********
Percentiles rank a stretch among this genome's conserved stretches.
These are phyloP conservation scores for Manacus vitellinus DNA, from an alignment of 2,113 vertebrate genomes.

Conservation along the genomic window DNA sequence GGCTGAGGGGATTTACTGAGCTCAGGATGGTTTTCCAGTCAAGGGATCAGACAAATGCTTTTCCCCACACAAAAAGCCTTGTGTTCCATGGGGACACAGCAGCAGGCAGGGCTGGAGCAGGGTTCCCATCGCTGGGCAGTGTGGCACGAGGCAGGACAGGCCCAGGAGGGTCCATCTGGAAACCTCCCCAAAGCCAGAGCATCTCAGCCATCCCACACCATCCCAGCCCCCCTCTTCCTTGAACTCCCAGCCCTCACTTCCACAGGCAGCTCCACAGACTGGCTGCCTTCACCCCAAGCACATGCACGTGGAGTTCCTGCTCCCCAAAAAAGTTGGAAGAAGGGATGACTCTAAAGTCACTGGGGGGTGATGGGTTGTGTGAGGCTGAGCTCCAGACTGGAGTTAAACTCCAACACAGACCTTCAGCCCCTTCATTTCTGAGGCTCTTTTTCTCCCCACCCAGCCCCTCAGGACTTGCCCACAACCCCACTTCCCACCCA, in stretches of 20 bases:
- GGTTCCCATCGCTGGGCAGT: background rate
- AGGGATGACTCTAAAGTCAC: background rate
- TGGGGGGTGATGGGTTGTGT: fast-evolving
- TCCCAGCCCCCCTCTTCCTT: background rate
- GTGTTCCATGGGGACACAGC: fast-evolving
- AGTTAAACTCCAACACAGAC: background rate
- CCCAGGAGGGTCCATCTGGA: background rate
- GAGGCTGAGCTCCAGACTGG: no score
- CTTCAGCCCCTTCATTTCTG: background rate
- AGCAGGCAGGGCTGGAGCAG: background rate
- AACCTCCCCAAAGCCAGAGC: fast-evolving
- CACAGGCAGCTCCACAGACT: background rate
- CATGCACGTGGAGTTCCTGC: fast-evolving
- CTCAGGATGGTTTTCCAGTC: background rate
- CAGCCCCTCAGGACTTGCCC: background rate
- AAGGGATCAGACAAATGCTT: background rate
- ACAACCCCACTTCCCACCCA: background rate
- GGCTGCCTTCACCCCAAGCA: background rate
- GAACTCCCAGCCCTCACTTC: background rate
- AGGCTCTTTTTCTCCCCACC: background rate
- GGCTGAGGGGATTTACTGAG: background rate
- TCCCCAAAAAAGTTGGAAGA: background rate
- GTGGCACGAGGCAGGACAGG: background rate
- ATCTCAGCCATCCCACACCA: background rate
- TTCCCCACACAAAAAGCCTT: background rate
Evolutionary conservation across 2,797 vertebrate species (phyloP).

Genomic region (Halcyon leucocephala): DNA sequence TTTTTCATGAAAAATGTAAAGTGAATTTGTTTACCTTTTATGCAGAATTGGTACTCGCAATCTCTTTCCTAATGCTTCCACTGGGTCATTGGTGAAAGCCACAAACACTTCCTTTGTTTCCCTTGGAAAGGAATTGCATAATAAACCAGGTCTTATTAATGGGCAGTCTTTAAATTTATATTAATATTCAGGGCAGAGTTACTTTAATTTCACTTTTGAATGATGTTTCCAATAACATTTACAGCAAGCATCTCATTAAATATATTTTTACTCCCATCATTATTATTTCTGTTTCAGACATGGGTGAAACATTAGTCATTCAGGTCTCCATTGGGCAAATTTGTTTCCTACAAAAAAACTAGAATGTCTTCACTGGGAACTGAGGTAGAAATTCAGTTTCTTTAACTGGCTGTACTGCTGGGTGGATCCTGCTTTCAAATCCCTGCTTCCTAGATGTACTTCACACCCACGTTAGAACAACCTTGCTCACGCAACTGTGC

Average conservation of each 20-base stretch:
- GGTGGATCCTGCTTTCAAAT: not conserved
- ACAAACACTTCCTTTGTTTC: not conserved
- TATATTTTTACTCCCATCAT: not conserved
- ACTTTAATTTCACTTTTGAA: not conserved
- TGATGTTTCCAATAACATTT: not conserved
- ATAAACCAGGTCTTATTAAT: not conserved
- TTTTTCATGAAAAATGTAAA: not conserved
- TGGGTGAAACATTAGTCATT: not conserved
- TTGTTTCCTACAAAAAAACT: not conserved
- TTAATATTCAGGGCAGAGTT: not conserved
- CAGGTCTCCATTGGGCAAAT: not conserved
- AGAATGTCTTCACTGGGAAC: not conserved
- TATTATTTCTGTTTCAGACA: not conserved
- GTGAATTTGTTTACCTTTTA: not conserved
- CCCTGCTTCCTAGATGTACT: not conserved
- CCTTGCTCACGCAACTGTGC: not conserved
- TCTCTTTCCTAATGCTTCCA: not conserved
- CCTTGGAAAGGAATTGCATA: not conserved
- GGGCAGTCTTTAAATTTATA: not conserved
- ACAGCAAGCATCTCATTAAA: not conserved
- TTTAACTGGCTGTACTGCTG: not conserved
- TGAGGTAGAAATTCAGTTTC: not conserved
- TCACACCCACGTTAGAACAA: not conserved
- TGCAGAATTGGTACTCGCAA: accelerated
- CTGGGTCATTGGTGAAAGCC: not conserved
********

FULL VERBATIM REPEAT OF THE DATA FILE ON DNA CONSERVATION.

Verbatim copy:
Percentiles rank a stretch among this genome's conserved stretches.
These are phyloP conservation scores for Manacus vitellinus DNA, from an alignment of 2,113 vertebrate genomes.

Conservation along the genomic window DNA sequence GGCTGAGGGGATTTACTGAGCTCAGGATGGTTTTCCAGTCAAGGGATCAGACAAATGCTTTTCCCCACACAAAAAGCCTTGTGTTCCATGGGGACACAGCAGCAGGCAGGGCTGGAGCAGGGTTCCCATCGCTGGGCAGTGTGGCACGAGGCAGGACAGGCCCAGGAGGGTCCATCTGGAAACCTCCCCAAAGCCAGAGCATCTCAGCCATCCCACACCATCCCAGCCCCCCTCTTCCTTGAACTCCCAGCCCTCACTTCCACAGGCAGCTCCACAGACTGGCTGCCTTCACCCCAAGCACATGCACGTGGAGTTCCTGCTCCCCAAAAAAGTTGGAAGAAGGGATGACTCTAAAGTCACTGGGGGGTGATGGGTTGTGTGAGGCTGAGCTCCAGACTGGAGTTAAACTCCAACACAGACCTTCAGCCCCTTCATTTCTGAGGCTCTTTTTCTCCCCACCCAGCCCCTCAGGACTTGCCCACAACCCCACTTCCCACCCA, in stretches of 20 bases:
- GGTTCCCATCGCTGGGCAGT: background rate
- AGGGATGACTCTAAAGTCAC: background rate
- TGGGGGGTGATGGGTTGTGT: fast-evolving
- TCCCAGCCCCCCTCTTCCTT: background rate
- GTGTTCCATGGGGACACAGC: fast-evolving
- AGTTAAACTCCAACACAGAC: background rate
- CCCAGGAGGGTCCATCTGGA: background rate
- GAGGCTGAGCTCCAGACTGG: no score
- CTTCAGCCCCTTCATTTCTG: background rate
- AGCAGGCAGGGCTGGAGCAG: background rate
- AACCTCCCCAAAGCCAGAGC: fast-evolving
- CACAGGCAGCTCCACAGACT: background rate
- CATGCACGTGGAGTTCCTGC: fast-evolving
- CTCAGGATGGTTTTCCAGTC: background rate
- CAGCCCCTCAGGACTTGCCC: background rate
- AAGGGATCAGACAAATGCTT: background rate
- ACAACCCCACTTCCCACCCA: background rate
- GGCTGCCTTCACCCCAAGCA: background rate
- GAACTCCCAGCCCTCACTTC: background rate
- AGGCTCTTTTTCTCCCCACC: background rate
- GGCTGAGGGGATTTACTGAG: background rate
- TCCCCAAAAAAGTTGGAAGA: background rate
- GTGGCACGAGGCAGGACAGG: background rate
- ATCTCAGCCATCCCACACCA: background rate
- TTCCCCACACAAAAAGCCTT: background rate
Evolutionary conservation across 2,797 vertebrate species (phyloP).

Genomic region (Halcyon leucocephala): DNA sequence TTTTTCATGAAAAATGTAAAGTGAATTTGTTTACCTTTTATGCAGAATTGGTACTCGCAATCTCTTTCCTAATGCTTCCACTGGGTCATTGGTGAAAGCCACAAACACTTCCTTTGTTTCCCTTGGAAAGGAATTGCATAATAAACCAGGTCTTATTAATGGGCAGTCTTTAAATTTATATTAATATTCAGGGCAGAGTTACTTTAATTTCACTTTTGAATGATGTTTCCAATAACATTTACAGCAAGCATCTCATTAAATATATTTTTACTCCCATCATTATTATTTCTGTTTCAGACATGGGTGAAACATTAGTCATTCAGGTCTCCATTGGGCAAATTTGTTTCCTACAAAAAAACTAGAATGTCTTCACTGGGAACTGAGGTAGAAATTCAGTTTCTTTAACTGGCTGTACTGCTGGGTGGATCCTGCTTTCAAATCCCTGCTTCCTAGATGTACTTCACACCCACGTTAGAACAACCTTGCTCACGCAACTGTGC

Average conservation of each 20-base stretch:
- GGTGGATCCTGCTTTCAAAT: not conserved
- ACAAACACTTCCTTTGTTTC: not conserved
- TATATTTTTACTCCCATCAT: not conserved
- ACTTTAATTTCACTTTTGAA: not conserved
- TGATGTTTCCAATAACATTT: not conserved
- ATAAACCAGGTCTTATTAAT: not conserved
- TTTTTCATGAAAAATGTAAA: not conserved
- TGGGTGAAACATTAGTCATT: not conserved
- TTGTTTCCTACAAAAAAACT: not conserved
- TTAATATTCAGGGCAGAGTT: not conserved
- CAGGTCTCCATTGGGCAAAT: not conserved
- AGAATGTCTTCACTGGGAAC: not conserved
- TATTATTTCTGTTTCAGACA: not conserved
- GTGAATTTGTTTACCTTTTA: not conserved
- CCCTGCTTCCTAGATGTACT: not conserved
- CCTTGCTCACGCAACTGTGC: not conserved
- TCTCTTTCCTAATGCTTCCA: not conserved
- CCTTGGAAAGGAATTGCATA: not conserved
- GGGCAGTCTTTAAATTTATA: not conserved
- ACAGCAAGCATCTCATTAAA: not conserved
- TTTAACTGGCTGTACTGCTG: not conserved
- TGAGGTAGAAATTCAGTTTC: not conserved
- TCACACCCACGTTAGAACAA: not conserved
- TGCAGAATTGGTACTCGCAA: accelerated
- CTGGGTCATTGGTGAAAGCC: not conserved